Inside This Issue
- Features: It all comes back to the outdoors; Into the forest.
- People: John Downing and Craig Packer have been named 2019 American Association for the Advancement of Science Fellows; and more.
It all comes back to the outdoors
After two years of pursuing a degree in engineering, Ben Leibham knew something was missing. What he needed was a field that would combine his interests in art, engineering, and business. As a member of the College of Design’s inaugural product design class, Leibham continues to chart his own course. In this interview, he discusses starting his own business and how he’s applied his degree to his career.
Into the forest
Many diseases have adapted to spread across the web of animals and humans. Deciphering not only where pathogens have been, but where they are going, has often been hindered by a lapse between sample collection and lab testing. Armed with a novel mobile lab, researchers at the College of Veterinary Medicine are responding to this problem by implementing new methods that cut down the time between sample collection and testing.
John Downing and Craig Packer have been named 2019 American Association for the Advancement of Science Fellows; Tadd Johnson has been named the University of Minnesota’s first senior director of American Indian Tribal Nations Relations; Rick Huebsch has been named director of technology commercialization; the U of M Twin Cities is ranked 6th among U.S. public universities in Reuters’s 2019 World’s Most Innovative Universities; U in the News features highlights of U faculty and staff cited in the media.
Paying it Forward: Lessons from the Minnesota Project
The University has a long history of partnering with countries around the world, but not many Minnesotans know about the Minnesota Project (1955-61): a partnership with Seoul National University that influenced modern medicine in South Korea. The Center for Global Health and Social Responsibility continues the legacy of the Minnesota Project through a partnership with Kabul University of Medical Sciences in Afghanistan.
Research finds signal of decreased early post transplant survival in new heart transplant system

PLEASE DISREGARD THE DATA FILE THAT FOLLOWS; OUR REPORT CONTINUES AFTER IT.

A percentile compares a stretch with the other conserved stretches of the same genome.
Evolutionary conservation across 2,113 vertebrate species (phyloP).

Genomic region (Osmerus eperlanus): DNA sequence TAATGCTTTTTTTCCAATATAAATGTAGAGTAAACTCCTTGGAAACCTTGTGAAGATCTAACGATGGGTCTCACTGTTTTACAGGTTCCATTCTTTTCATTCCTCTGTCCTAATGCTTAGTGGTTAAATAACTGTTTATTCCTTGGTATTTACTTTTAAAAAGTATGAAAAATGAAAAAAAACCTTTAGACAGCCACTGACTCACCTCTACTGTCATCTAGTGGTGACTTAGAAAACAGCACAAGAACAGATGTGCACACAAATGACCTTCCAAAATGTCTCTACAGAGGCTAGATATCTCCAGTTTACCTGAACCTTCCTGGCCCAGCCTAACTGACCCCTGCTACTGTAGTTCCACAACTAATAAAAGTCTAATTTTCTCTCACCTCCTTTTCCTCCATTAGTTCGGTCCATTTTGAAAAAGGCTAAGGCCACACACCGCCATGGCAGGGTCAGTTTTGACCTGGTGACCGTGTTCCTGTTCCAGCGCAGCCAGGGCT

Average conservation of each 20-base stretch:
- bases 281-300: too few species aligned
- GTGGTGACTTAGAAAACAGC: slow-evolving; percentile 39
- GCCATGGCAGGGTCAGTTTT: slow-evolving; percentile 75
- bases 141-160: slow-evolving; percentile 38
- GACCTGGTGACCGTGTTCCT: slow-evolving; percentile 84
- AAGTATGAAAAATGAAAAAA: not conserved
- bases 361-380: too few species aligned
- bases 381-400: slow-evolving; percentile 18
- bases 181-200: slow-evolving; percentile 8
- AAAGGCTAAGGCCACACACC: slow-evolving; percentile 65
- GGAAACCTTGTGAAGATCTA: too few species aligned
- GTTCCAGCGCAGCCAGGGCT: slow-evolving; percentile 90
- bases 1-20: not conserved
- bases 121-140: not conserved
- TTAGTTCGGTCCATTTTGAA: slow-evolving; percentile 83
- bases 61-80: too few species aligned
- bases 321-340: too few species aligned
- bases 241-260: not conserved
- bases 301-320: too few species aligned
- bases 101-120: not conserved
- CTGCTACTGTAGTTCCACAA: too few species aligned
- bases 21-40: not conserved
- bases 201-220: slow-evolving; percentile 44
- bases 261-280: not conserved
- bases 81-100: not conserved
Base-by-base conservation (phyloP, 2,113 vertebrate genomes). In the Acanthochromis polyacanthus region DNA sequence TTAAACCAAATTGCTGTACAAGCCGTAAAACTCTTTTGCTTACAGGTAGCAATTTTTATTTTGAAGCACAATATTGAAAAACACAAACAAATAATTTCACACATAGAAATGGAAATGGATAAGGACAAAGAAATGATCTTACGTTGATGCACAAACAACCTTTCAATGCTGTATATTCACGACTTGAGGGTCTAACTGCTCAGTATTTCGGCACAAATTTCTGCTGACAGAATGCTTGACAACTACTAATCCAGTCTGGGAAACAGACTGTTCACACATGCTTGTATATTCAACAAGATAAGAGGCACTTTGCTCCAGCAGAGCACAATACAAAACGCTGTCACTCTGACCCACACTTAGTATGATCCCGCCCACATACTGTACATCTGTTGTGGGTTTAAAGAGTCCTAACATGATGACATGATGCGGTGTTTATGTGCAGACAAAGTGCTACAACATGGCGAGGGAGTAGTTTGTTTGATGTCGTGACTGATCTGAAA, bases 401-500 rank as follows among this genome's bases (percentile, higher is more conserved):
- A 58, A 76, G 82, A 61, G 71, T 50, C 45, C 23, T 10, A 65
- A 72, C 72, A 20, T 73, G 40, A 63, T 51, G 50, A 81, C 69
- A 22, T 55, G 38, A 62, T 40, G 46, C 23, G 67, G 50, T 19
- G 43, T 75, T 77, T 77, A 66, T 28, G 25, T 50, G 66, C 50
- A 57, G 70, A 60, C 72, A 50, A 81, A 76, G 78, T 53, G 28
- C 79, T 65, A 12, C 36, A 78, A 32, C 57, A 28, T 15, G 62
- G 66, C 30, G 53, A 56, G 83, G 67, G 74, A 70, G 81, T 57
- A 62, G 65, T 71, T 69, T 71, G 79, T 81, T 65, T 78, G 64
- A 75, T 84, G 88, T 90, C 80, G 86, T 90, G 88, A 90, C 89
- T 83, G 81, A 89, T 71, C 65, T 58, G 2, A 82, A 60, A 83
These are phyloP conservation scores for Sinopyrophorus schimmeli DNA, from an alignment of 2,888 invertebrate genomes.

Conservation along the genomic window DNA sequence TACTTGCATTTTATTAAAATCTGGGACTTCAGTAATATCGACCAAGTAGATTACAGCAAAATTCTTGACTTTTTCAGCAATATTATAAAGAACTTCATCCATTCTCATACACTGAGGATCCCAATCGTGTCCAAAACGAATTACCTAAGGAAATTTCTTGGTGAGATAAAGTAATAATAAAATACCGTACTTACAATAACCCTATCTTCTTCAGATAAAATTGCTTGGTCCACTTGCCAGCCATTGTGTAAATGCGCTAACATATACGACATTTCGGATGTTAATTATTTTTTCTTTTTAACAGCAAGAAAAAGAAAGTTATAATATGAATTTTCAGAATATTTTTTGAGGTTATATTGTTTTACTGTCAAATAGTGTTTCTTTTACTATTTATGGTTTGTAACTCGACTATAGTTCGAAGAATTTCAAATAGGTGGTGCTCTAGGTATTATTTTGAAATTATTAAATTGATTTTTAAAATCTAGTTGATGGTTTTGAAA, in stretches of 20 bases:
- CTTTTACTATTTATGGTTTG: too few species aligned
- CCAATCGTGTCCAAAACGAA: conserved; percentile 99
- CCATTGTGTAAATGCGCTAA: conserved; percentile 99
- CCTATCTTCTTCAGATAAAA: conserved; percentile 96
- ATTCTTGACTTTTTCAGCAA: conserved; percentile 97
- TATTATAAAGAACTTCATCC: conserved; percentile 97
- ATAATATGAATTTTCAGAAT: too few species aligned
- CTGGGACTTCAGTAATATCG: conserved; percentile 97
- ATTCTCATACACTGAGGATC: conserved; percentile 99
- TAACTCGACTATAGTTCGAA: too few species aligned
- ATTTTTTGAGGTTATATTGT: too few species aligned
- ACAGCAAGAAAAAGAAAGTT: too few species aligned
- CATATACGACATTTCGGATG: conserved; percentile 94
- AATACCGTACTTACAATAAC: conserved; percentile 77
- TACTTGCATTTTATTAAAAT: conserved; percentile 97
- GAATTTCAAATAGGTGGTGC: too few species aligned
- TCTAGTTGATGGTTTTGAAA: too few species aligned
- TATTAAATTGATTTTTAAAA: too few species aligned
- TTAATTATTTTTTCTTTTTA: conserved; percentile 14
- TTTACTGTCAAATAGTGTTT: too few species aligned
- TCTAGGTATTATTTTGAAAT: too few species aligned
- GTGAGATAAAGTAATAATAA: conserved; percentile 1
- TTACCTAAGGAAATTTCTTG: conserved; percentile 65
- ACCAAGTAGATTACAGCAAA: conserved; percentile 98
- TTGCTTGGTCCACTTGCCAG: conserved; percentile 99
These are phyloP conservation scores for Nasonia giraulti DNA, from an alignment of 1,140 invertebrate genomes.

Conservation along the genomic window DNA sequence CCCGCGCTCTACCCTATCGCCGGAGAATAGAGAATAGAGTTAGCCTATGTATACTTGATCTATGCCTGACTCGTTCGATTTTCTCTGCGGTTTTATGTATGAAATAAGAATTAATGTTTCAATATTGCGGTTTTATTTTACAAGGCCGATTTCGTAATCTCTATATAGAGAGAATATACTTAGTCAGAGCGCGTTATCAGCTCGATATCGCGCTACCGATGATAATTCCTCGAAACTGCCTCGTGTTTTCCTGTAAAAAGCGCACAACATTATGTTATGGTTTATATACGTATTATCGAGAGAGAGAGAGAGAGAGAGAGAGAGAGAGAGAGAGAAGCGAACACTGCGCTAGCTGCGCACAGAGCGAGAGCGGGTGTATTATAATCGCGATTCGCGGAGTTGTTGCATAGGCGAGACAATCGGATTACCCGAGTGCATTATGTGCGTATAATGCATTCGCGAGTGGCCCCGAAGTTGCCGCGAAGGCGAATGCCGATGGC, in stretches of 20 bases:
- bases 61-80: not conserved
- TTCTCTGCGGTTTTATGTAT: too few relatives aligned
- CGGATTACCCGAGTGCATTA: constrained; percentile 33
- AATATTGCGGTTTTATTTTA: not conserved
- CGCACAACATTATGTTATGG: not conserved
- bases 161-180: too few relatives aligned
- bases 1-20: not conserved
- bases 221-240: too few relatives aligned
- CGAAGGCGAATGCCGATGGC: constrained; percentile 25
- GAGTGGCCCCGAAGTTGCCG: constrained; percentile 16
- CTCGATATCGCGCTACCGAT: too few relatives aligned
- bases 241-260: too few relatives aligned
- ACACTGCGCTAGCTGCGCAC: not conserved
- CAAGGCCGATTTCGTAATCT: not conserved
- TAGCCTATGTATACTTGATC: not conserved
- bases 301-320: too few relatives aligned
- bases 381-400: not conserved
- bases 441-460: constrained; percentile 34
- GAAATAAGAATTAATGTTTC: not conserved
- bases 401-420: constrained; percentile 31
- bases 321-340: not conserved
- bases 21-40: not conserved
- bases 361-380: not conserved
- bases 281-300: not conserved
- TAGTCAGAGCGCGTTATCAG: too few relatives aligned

In an analysis of the new heart organ allocation system for transplant patients in the U.S., researchers have identified a signal of a decrease in heart transplant survival rates. The research, led by Rebecca Cogswell, shows that recent changes made to the national donor heart allocation system, which were meant to improve the system, may be leading to a decline in early post transplant survival.
Spring 2020 Grant-in-Aid competition
Administered through the Office of the Vice President for Research, the Grant-in-Aid of Research, Artistry, and Scholarship program provides seed funding for a wide range of projects in seven funding categories, including use of the Driven to Discover building at the Minnesota State Fair and support for ship time on the Blue Heron research vessel. New for spring 2020: A letter of intent is required (due Jan. 6), and a new multicultural research category is offered. See the application timeline and apply.
Dec. 5 - Meetings of the University and Faculty Senates
A brief meeting of the University and Faculty Senates will take place, followed by a meeting of the Twin Cities Faculty Delegation, which will vote on proposed changes to the Twin Cities liberal education requirements. All are welcome to attend. 2:30 p.m. See the docket for locations and more information.
Dec. 5 - Online discussion with the Intercampus Journal Club on Inclusive Pedagogies
Join faculty facilitators and colleagues from the U of M System in an online discussion about chapter 5, “Building the Foundation of Learning Partnerships,” of Zaretta Hammond's book, Culturally Responsive Teaching and the Brain. Register to gain access to readings and related resources, online meeting details, and more. 3-4 p.m.
Dec. 11 - Webinar for supervisors: The Art of Influence
Your department’s goals cannot be achieved alone—it takes work from everyone. Giving orders and commands will only take you so far. To truly be effective you’ll have to get buy-in from the members of your team, leaders, and peers through influence. Register for this webinar to learn more. Noon-1 p.m.
Dec. 11 - Online discussion: Messages about brilliance
The article "Messages about brilliance undermine women's interest in educational and professional opportunities" will be the focus of a talk about implications for classroom teaching and the way that academic fields are described and presented to potential students. The author of the article will join the discussion. Join the Google Group for access to readings and meeting details. Noon-1 p.m.
Last call: Proposals due Dec. 16 for public engagement conference
The University's Office for Public Engagement seeks proposals for its systemwide conference, "Partnering with Minnesota: Connecting the University with Urban, Suburban, and Rural Communities through Public Engagement," which takes place March 5. The conference will look at the role of public engagement in addressing challenging issues in Minnesota.